Keywords:earthquake, electromagnetic fields, motional induction effect, earth's magnetic field
When seismic waves propagate in the conducting crust, they make the crust material move and cut the ambient geomagnetic field, and hence product electromotive force and induction electric currents, which give rise to variations of electromagnetic (EM) field. The coupling between the seismic waves and EM disturbances is called motional induction effect and it is a possible mechanism for the anomaly EM disturbances that were observed during earthquake events. In this work, we study the properties of the EM field generated by an earthquake due to such a mechanism. By solving the governing equations that couple the elastodynamic equations with Maxwell equations, we derive the seismoelectromagnetic wavefields excited by a single point force and a double couple source in a full space. Two types of EM disturbances can be generated, i.e., the coseismic EM field accompanying the seismic wave and the independently propagating EM wave which arrives much earlier than the seismic wave. Simulation of an Mw 6 earthquake shows that at a receiving location where the seismic acceleration is on the order of 0.01 m/s2, the coseismic electric and magnetic fields are on the orders of 1 μV/m and 0.1nT, respectively, agreeing with the EM data observed in the real earthquake, and indicating that the motional induction effect is effective enough to generate observable EM signal. The motional induction effect is compared with the electrokinetic effect, showing the overall conclusion that the former dominates the mechanoelectric conversion under low-frequency and high-conductivity conditions while the latter dominates under high-frequency and low-conductivity conditions.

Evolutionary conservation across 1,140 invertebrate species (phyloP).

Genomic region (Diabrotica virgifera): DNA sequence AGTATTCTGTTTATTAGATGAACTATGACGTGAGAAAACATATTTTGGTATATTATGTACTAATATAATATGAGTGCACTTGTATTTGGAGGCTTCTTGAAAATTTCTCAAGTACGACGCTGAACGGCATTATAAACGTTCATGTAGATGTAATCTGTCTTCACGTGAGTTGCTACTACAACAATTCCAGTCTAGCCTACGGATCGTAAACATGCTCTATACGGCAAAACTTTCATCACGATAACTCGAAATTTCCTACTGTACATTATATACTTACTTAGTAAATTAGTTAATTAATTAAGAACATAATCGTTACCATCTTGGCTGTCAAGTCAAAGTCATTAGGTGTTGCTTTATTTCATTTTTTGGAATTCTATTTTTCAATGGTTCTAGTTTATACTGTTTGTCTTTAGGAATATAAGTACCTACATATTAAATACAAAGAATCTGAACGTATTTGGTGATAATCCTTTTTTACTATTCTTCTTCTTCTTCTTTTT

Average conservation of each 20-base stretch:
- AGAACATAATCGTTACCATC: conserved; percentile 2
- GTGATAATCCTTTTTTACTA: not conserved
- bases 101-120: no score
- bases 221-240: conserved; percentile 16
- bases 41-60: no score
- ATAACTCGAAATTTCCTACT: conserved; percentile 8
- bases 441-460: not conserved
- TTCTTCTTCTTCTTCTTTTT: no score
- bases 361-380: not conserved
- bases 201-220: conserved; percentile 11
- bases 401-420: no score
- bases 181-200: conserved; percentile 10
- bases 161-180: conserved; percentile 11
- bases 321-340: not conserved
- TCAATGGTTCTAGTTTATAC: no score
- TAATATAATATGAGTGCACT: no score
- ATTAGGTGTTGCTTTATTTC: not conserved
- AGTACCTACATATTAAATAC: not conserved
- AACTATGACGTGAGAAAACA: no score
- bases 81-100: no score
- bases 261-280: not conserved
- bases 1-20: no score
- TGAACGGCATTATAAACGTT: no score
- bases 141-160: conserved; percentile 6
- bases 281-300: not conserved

This work is supported by the National Natural Science Foundation of China (grants 41474038).